For the third year, the Los Angeles Chapter of the American Society of Appraisers presented its National IRS Symposium in Los Angeles. This is a program designed by IRS and supported as part of their outreach program. Its focus is valuation issues that are of interest to appraisers, lawyers, estate planners and the U.S. Tax Court.
I provided a short overview of the day, and of the underlying situation with IRS. It was definitely the elephant in the room; namely, that IRS has had ongoing problems with valuations, they have been accumulating tools to go after tax dodges since 1982. The fact that problems have not gone away is emphasized by their asking for and getting new powers to deal with appraisers from Congress, now codified at §6695A. How bad does it have to get? If we keep doing what we’re doing, we will continue to get the same result we’ve been getting… nothing will change… and clearly, something needs to change.
According to Albert Einstein, “The significant problems we face cannot be solved at the same level of thinking we were at when we created them.” I think it’s fair to say that, if we stay at the same level, audits will continue, appraisers will be sanctioned, and IRS will prevail.
Personally, I would hate to see what the sequel to the Pension Protection Act of 2006 might look like. I care about the valuation profession and what it has to offer to the public, but I would be surprised if Congress wants to hear about this any further. And my worry is that parts of the profession will be crushed out of existence if this continues. It is time for us to change our thinking.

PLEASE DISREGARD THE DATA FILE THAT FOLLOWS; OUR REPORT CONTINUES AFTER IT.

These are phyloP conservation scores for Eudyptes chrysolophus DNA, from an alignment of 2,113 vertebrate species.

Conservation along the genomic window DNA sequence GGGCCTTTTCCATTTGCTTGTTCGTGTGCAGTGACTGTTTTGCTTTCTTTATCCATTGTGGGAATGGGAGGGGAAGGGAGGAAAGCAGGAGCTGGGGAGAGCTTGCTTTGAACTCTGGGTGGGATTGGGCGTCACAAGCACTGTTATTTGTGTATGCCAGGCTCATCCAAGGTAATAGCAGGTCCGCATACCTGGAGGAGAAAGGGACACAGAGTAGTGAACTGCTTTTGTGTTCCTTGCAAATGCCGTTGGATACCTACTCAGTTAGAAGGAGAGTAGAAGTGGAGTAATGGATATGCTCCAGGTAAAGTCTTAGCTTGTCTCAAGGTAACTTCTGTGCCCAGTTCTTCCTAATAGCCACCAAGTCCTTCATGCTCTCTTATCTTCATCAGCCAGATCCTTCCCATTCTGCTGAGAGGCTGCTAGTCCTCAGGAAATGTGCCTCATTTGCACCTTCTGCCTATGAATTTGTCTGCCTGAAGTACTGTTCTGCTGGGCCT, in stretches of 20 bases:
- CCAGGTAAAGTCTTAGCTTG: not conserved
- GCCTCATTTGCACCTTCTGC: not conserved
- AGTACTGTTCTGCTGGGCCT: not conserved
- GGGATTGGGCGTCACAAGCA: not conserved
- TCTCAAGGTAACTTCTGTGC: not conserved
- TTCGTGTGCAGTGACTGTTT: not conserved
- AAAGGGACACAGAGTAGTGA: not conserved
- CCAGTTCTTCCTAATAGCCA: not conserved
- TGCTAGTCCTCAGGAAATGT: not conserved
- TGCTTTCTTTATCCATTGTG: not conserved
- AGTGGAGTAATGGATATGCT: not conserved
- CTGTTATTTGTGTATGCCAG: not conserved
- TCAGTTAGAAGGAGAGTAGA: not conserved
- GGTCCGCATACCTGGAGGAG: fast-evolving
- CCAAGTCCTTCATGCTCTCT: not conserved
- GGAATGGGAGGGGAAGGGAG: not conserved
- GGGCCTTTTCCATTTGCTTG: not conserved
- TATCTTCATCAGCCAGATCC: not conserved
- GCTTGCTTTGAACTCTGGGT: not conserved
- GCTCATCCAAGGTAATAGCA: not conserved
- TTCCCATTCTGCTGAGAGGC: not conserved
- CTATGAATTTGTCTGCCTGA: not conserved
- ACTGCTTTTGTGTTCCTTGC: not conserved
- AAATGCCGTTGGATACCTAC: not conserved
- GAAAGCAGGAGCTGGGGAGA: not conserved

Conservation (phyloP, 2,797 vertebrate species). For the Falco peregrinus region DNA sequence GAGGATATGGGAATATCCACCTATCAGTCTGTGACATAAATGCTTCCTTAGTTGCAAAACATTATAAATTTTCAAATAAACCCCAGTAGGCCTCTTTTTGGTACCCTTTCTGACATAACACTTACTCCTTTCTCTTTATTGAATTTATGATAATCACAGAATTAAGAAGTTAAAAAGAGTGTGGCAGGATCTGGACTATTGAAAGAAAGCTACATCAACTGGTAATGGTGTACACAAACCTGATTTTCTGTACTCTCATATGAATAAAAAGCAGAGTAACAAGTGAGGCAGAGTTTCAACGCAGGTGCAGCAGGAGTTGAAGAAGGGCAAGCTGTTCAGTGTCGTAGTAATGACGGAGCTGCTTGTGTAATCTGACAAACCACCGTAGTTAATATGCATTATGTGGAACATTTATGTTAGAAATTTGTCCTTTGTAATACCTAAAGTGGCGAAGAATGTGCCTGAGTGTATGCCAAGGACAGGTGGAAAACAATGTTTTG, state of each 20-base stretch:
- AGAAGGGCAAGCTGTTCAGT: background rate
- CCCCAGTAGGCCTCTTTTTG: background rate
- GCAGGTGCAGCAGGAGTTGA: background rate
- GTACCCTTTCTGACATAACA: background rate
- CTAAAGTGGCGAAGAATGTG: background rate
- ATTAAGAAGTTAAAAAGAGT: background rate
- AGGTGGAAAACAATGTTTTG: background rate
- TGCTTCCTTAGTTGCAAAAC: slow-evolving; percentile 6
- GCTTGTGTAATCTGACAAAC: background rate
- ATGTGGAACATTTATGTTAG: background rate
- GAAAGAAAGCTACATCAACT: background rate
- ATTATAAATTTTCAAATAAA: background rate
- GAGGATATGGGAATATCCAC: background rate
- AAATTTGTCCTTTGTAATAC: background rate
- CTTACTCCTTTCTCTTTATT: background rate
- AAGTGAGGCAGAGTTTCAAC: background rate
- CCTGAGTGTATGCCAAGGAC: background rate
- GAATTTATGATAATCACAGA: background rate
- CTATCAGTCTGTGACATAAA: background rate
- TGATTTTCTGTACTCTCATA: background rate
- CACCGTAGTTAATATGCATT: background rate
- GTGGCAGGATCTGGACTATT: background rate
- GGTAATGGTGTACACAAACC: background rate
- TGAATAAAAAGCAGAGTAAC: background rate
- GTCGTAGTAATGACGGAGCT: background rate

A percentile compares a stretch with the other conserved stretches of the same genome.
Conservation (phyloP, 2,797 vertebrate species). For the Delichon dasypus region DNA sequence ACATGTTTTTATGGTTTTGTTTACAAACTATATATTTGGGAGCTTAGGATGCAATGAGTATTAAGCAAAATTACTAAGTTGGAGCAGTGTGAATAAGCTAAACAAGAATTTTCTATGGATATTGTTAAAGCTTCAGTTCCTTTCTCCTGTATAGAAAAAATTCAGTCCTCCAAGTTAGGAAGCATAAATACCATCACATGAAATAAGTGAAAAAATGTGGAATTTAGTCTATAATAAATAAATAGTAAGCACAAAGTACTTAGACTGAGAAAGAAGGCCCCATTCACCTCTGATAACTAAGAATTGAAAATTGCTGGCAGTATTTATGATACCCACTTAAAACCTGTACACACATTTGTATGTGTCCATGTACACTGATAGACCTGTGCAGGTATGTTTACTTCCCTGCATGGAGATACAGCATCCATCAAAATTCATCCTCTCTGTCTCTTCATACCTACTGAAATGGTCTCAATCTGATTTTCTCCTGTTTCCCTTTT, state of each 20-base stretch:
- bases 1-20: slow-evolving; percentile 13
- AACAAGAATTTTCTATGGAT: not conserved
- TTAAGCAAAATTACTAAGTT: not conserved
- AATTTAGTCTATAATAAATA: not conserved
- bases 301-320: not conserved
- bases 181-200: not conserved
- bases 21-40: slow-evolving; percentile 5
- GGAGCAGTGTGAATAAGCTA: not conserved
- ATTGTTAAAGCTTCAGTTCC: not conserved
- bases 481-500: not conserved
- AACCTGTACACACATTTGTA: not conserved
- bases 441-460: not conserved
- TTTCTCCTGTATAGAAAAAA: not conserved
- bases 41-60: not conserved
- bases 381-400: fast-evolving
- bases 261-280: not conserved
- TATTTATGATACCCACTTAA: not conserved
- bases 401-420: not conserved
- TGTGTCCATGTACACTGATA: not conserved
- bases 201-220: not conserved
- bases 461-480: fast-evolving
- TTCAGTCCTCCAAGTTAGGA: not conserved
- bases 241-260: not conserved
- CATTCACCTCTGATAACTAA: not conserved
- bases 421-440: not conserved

I’ve practiced discount valuation for 15 years, and during that time I have had very successful dealings with the IRS, as have many of my colleagues. I have written and taught quite a lot on the subject. And time and time again, I’ve observed that tax benefits don’t have to be sacrificed for the system to work.
The sort of thinking got us here might be related to some kind of taxpayer v IRS opposition, or egregious claims for undeserved benefits, or simply issuing tax-dodge valuations. From the point of view of the ASA, I would like to think not, but maybe we are tempted to think in these ways. There are certainly a few bad actors, but this is too big to be their fault alone.
What if we changed our thinking – what would it look like? It might look like understanding what IRS valuers want to see. It might look like regarding IRS and the Court as appraisal users and more due diligence on the part of appraisers. It might even look like lawyers stepping in when they read the appraisal and it doesn’t make any sense. Changing our thinking would certainly require a cooperative approach across the board. And clearly, it would not occur at the level that created the problem.
So we know that IRS has ongoing problems with valuations, and we also know IRS is the intended user of all the stuff we (appraisers and practitioners) generate. Therefore, knowing how the IRS system works is vital. What if the appraisals sent to IRS all made sense? What if attorneys and accountants were able to count on values being accepted as their clients are led to expect? What if, when it comes to it, the Court gets to work with nice clear, persuasive evidence from both sides?
The Symposium offered a chance to become more aware of what IRS is looking for. They were there to tell us. They didn’t have to be there, but they were. This is a very good sign… Still, it will take many steps to move to a different level of thinking than the one that created the problem.